Recently I wrote about how protons that don’t quite collide in the CMS detector can still result in photons splitting off and interacting, sometimes even producing heavy particles. That result was obtained from data collected during the Large Hadron Collider’s most frequent operating mode: colliding high-energy protons. The LHC can run in several other modes, including hurling lead nuclei at each other to study exotic states of matter. As with the proton beams, a tiny fraction of these lead nuclei get just barely close enough to each other to interact without colliding. And just as with grazing protons, these grazing nuclei can interact via the electromagnetic force and produce new particles.
It was in 1924 that a 23-year-old Enrico Fermi wrote a paper titled “On the Theory of Collisions Between Atoms and Elastically Charged Particles.” At the time it was known that if you sped up the heavy core of an atom, its nucleus, it would generate an electric field in the space around it. Fermi argued that you could think of this electric field as a collection of virtual photons, the number and energy of which were dependent on the size of the nuclei in question and how fast they were moving. You can think of the nucleus as a heavy truck driving on a wet road. The bigger the truck (and thus more numerous and larger its tires would be) and the faster it moves, the bigger a spray (the photons, in the case of this analogy) that it kicks up. Hurling an atomic nucleus to speeds close to the speed of light will kick up such an immense spray of photons that they might even hit a truck traveling in the opposite-direction lane.
What actually occurs is that a photon from one nucleus will interact with an individual proton (82 of which adorn each lead nucleus) from the drive-by nucleus in the opposite direction. As in the case of grazing LHC protons, the interacting photon has sufficient energy to produce entirely new particles, despite leaving the parent nuclei largely intact, save for a few neutrons that get dislodged.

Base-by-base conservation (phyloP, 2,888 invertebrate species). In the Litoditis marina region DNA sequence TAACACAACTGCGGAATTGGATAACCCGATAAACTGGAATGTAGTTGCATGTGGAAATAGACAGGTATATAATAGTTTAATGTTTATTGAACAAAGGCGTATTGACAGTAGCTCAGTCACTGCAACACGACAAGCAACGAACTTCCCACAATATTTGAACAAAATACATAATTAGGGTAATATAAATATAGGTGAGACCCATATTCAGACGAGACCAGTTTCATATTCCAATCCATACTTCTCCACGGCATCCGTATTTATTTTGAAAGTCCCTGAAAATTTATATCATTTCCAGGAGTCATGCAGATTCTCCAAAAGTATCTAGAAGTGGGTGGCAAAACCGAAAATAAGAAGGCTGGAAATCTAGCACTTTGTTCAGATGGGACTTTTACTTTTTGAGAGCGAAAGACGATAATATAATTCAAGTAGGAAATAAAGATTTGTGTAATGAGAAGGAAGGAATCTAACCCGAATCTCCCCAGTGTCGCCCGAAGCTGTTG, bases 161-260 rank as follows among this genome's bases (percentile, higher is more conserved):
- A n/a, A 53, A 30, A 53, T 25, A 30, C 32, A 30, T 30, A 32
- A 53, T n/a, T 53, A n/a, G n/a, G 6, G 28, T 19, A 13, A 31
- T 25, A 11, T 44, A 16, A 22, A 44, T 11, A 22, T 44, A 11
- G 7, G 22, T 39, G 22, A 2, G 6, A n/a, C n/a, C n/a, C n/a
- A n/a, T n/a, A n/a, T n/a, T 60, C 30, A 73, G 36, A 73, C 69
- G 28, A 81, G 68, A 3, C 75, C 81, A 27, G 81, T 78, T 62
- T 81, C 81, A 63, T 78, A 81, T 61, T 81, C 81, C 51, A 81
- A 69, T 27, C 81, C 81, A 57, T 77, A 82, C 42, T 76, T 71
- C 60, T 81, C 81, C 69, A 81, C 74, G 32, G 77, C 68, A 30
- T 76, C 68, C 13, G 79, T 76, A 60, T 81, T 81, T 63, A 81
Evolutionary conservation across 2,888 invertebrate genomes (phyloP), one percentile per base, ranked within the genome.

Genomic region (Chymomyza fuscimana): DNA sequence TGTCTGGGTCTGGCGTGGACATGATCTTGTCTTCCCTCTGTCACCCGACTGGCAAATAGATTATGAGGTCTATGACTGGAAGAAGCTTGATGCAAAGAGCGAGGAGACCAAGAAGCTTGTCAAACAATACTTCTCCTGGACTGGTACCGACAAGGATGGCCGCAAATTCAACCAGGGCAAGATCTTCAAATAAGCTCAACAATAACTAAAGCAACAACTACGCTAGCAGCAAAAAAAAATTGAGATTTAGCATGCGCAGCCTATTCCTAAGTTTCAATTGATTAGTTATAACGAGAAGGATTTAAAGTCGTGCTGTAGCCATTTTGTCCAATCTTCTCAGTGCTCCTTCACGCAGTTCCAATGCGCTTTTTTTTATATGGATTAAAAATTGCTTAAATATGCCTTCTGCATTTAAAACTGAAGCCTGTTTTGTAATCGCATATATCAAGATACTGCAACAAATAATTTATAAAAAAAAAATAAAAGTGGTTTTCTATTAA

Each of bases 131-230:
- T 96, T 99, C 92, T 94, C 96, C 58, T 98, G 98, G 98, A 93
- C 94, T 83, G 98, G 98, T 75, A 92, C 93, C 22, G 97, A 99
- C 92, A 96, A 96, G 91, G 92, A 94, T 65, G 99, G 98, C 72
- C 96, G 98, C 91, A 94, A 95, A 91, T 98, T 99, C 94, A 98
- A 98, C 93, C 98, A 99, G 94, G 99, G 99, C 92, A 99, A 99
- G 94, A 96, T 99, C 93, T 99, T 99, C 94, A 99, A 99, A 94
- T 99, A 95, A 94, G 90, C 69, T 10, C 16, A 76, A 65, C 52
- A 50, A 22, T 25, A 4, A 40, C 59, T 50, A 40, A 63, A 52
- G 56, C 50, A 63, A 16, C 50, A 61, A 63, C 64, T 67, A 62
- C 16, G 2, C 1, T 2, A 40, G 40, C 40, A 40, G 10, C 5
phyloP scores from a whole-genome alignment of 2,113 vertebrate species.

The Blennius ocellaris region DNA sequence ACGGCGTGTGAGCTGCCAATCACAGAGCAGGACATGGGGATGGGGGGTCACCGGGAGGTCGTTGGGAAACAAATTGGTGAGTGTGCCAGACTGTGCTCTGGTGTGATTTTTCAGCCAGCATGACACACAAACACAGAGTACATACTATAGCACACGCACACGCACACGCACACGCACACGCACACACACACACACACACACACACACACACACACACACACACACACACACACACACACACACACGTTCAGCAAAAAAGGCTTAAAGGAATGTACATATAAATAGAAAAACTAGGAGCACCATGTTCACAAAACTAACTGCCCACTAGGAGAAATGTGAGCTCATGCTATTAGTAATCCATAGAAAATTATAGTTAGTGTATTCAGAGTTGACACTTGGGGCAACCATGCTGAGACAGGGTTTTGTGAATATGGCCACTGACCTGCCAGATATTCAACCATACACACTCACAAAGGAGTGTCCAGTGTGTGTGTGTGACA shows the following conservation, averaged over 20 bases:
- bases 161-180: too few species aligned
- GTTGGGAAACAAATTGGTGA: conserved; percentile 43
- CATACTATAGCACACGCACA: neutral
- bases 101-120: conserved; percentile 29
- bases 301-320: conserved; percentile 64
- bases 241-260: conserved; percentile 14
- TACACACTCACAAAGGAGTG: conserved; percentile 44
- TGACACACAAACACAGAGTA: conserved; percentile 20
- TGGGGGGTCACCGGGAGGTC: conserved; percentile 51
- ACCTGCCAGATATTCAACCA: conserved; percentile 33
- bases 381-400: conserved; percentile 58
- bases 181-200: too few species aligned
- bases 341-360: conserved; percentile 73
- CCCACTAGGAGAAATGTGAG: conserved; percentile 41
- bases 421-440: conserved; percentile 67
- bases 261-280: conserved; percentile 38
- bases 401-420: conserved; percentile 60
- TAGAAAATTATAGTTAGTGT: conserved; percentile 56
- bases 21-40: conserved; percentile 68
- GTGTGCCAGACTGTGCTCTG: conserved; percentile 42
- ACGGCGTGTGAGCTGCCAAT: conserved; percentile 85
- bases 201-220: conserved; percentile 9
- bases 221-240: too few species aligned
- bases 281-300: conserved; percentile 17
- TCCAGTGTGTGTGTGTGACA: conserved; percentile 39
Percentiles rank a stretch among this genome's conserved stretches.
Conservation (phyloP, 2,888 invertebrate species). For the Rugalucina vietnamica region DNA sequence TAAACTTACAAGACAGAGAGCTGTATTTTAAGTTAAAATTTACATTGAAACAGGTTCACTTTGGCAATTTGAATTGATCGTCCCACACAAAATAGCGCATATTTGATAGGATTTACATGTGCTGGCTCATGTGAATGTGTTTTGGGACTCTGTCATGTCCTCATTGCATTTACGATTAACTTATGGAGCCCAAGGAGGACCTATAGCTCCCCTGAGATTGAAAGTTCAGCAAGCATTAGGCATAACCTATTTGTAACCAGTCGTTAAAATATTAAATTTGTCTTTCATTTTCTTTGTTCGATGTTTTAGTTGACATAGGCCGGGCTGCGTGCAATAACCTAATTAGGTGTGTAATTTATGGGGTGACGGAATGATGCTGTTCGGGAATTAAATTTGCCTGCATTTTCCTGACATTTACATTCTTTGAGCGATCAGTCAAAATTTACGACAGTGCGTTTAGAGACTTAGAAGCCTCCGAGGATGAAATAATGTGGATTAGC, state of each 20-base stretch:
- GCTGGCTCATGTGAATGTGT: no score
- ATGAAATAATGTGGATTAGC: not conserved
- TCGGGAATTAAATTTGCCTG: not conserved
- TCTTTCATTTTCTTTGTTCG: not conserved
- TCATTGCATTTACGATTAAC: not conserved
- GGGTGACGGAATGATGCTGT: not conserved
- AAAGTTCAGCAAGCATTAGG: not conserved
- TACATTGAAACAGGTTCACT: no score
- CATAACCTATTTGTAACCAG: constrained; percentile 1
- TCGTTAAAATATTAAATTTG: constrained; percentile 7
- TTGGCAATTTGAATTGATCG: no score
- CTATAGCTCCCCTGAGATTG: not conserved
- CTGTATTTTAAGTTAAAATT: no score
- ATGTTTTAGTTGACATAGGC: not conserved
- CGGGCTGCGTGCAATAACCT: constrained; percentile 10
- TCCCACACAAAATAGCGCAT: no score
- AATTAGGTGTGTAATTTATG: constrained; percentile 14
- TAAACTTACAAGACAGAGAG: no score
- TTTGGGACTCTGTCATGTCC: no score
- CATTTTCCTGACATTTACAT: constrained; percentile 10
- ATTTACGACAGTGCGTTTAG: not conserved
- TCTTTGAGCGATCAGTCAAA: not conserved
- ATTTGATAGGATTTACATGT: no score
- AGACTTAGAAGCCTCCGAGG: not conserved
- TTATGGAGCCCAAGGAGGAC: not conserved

CMS scientists looked for such near-collision events in the LHC’s 2011 heavy-ion run, during which lead nuclei were accelerated to an unprecedented energy of 574 trillion electronvolts. The CMS team was looking specifically for evidence of J/ψ mesons, particles that are bound states of two charm quarks. They performed this search by looking for unusually quiet events recorded in this run that had the possible decay products of only a single J/ψ meson and a few errant neutrons striking the very forward reaches of the CMS detector.
In their recent paper, the CMS team presents the characteristics of the J/ψ mesons recorded in the near-collisions of lead nuclei. Physicists have devised different models to explain what the internal structure of the protons that make up these lead nuclei are like at high energies. As the photons that interact with these protons are effectively probing this structure, the characteristics of the resulting J/ψ mesons can literally shed light on aspects of this internal structure.
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